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09/14/93 STATE MISSOURI v. JACOB WALD

September 14, 1993

STATE OF MISSOURI, PLAINTIFF-RESPONDENT,
v.
JACOB WALD, DEFENDANT-APPELLANT. JACOB WALD, MOVANT-APPELLANT, V. STATE OF MISSOURI, RESPONDENT.



APPEAL FROM THE CIRCUIT COURT OF JASPER COUNTY. Honorable M. Keithley Williams, Judge

Flanigan, Crow, Garrison

The opinion of the court was delivered by: Flanigan

A jury found defendant guilty of arson in the first degree, § 569.040, *fn1 and he was sentenced, as a prior and persistent offender, to 30 years' imprisonment. Defendant appeals, and that appeal is Case No. 18066. After the jury trial, defendant filed a motion under Rule 29.15, seeking post-conviction relief. The motion was denied after an evidentiary hearing. Defendant's appeal from that denial is Case No. 18543. The appeals have been consolidated and will be dealt with separately in this opinion.

Case No. 18066

Defendant contends that the trial court committed error: (1) in receiving the testimony of witnesses Larry Harsh and Mary Goade to the effect that the fire "would have been such as to cause serious physical injury or death"; (2) in rejecting defendant's offer of proof as to evidence of a fire of a similar nature which occurred on May 1, 1991, at a house located at 603 Persimmon and occupied by Mary Goade; (3) in giving Instruction 9, MAI-CR.3d 312.10, the so-called "hammer" instruction; and (4) in giving Instruction 4, MAI-CR.3d 302.04, which defined "reasonable doubt."

Defendant does not challenge the sufficiency of the evidence to support the verdict. In addition to its formal portions, the information charged that defendant, on August 10, 1991, "knowingly damaged an inhabitable structure consisting of a house located at 627 High Street, Joplin, Jasper County, Missouri, and defendant did so by starting a fire at a time when persons were then present, and thereby recklessly placed such persons in danger of death or serious physical injury."

The state's evidence showed that on August 10, 1991, between 3:00 and 3:30 a.m., defendant was in the vicinity of Mary Goade's house located at 627 High Street, Joplin. In the house at that time were Mary Goade, her 13-year-old son Michael, and Tommy Theus.

State's witness Atchie Derrick, who lived nearby, testified that shortly before the fire he saw defendant get out of a vehicle which stopped near the Goade house. The driver drove off. A few minutes later, the witness saw defendant walk down the alley to the home of Mary Goade. Defendant was carrying something. Defendant walked through a gate into Mary Goade's back yard and walked around the house, "like he had it all mapped out." The witness heard glass break and heard defendant say, "I told you, you bitch, I'd get even with you." That remark was followed immediately by three explosions. The witness was acquainted with defendant and positively identified him.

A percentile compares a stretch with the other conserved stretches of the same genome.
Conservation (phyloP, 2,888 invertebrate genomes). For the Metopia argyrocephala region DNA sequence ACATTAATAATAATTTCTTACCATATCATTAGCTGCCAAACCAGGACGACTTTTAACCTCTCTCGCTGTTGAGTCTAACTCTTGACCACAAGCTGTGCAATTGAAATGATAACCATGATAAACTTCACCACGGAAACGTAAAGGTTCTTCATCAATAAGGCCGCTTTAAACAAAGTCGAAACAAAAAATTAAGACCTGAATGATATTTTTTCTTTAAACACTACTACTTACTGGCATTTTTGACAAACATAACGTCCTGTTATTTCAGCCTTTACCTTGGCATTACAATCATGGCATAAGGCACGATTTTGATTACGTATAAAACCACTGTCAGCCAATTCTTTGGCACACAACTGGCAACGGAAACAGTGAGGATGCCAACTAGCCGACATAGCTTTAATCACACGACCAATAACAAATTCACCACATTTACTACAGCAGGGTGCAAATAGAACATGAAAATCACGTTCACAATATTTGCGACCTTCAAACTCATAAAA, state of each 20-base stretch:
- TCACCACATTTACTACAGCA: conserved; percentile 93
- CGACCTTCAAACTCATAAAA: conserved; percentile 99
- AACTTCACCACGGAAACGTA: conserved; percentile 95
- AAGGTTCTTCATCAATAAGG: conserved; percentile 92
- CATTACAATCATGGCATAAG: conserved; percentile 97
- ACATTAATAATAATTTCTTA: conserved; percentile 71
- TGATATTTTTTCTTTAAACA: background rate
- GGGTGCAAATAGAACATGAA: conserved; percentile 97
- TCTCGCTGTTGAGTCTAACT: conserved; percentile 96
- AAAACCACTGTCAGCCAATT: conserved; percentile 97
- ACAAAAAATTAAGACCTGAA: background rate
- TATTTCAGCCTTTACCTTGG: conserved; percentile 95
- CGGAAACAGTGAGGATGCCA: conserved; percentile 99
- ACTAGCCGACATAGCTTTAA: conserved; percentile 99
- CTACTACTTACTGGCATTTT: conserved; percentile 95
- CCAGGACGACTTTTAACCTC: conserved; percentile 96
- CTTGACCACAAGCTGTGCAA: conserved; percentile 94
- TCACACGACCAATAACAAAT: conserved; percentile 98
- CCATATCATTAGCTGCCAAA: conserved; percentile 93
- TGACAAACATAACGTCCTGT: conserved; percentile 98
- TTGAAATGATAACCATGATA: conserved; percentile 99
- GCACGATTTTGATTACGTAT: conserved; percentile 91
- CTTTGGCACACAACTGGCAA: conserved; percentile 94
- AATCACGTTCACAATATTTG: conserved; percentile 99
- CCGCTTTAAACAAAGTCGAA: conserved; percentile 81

Mary Goade testified that her son Michael woke her and said, "Mom, I smell smoke." Mary walked to the kitchen to see if any appliances had shorted out and saw a fire at the end of her daughter's bed. The occupants of the house escaped.

Mary Goade testified that she knew defendant. She said, "There was a time when he and I were seeing each other on a regular basis. We had a falling out. There was some bickering going on after we split the sheets."

During the prosecutor's examination of Mary Goade, the following occurred:

Q. Now, with regard to this fire, and again this is a pretty silly question, would this fire, had it gone unchecked, would that have caused you and your son and Mr. Theus, would that have caused you serious physical injury or death?

A. Yes, it would.

Joplin policeman Larry Harsh testified that he was on duty in the area and smelled smoke. He saw Mary Goade and her son Michael emerging from the house at 627 High Street. He saw them "fall on the front porch or just off the front porch," and about the same time "the house flashed." He notified the dispatcher of the house fire because "the house was flashing and flames were coming off the porch area. . . . I decided I was going to take my gun belt off and crawl up to the house and get the people off the front porch because the flames were so heavy. As I approached the house, flames were being sucked back into the house. I moved them from the porch area to a tree about 30 feet from the porch."

When the prosecutor asked, "If you had not moved them, would they have been burned," Harsh responded, "Oh, yes, without a doubt." He also said that this was not "a small fire by any means. . . . This whole house -- when they opened the door, the whole house flashed, the whole house burned, just -- completely."

A fire investigator testified that the fire was intentionally set and that in the center of the bedroom where the fire originated there was evidence of a "flammable liquid pour."

Defendant's first point is that the trial court committed plain error in receiving into evidence the testimony of witnesses Larry Harsh and Mary Goade, quoted above, to the effect that the fire "would have been such as to cause serious physical injury or death." Defendant contends ...


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